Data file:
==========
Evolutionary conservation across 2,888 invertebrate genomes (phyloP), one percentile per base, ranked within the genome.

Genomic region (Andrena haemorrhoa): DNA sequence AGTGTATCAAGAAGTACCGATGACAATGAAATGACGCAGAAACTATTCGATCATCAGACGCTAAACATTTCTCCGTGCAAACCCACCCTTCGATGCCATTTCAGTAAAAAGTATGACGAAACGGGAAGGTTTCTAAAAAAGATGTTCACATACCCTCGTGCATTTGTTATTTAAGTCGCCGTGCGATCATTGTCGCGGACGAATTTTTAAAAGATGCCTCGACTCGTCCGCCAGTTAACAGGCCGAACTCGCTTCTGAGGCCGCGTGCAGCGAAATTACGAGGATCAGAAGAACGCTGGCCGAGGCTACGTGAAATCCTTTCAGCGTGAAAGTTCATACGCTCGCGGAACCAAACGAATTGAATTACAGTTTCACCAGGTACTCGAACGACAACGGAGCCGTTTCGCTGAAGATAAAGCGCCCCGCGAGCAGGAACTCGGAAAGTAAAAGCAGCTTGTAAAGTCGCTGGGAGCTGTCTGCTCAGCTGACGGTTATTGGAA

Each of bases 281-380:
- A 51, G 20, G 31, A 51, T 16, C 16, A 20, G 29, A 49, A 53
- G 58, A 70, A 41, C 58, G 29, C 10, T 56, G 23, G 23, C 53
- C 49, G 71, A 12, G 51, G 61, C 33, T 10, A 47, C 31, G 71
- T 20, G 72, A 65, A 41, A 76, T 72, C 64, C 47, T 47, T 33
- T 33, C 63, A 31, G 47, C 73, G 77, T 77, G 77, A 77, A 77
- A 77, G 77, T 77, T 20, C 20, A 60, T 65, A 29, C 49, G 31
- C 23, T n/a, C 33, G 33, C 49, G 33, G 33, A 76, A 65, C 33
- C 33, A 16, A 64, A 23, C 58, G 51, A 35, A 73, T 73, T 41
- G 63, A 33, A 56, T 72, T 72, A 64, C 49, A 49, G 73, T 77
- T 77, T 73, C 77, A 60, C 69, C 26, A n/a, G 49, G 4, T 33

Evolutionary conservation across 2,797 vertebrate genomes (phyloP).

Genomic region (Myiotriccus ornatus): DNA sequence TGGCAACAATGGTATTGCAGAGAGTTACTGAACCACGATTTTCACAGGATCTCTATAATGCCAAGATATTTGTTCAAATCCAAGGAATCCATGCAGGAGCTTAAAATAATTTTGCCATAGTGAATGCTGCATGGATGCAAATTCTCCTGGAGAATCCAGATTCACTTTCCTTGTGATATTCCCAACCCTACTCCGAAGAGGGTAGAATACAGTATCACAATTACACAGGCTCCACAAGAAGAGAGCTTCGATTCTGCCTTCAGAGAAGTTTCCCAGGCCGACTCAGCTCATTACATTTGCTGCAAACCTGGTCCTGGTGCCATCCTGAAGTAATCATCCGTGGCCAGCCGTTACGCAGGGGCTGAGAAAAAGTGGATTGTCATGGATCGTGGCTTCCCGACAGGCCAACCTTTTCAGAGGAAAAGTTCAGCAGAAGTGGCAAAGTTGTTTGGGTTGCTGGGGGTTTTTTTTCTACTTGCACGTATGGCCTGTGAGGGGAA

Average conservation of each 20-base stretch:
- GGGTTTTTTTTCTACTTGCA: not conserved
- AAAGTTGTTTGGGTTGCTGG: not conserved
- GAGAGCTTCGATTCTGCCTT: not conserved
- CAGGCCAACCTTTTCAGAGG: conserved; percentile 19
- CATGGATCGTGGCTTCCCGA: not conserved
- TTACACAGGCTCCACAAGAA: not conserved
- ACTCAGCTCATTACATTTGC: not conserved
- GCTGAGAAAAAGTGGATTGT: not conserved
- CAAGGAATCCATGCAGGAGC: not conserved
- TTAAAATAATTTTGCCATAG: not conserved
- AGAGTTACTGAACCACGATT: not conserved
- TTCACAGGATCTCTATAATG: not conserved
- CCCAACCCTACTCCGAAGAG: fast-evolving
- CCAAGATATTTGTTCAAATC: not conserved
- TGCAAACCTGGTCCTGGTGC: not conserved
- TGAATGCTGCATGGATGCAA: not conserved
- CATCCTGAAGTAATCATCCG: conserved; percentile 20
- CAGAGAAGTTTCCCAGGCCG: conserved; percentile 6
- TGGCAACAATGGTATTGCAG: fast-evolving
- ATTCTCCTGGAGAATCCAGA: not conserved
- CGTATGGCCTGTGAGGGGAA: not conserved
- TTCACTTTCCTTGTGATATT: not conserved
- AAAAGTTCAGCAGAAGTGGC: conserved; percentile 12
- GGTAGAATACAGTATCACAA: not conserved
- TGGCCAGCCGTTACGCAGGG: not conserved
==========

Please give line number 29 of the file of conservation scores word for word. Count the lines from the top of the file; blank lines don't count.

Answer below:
- CCCAACCCTACTCCGAAGAG: fast-evolving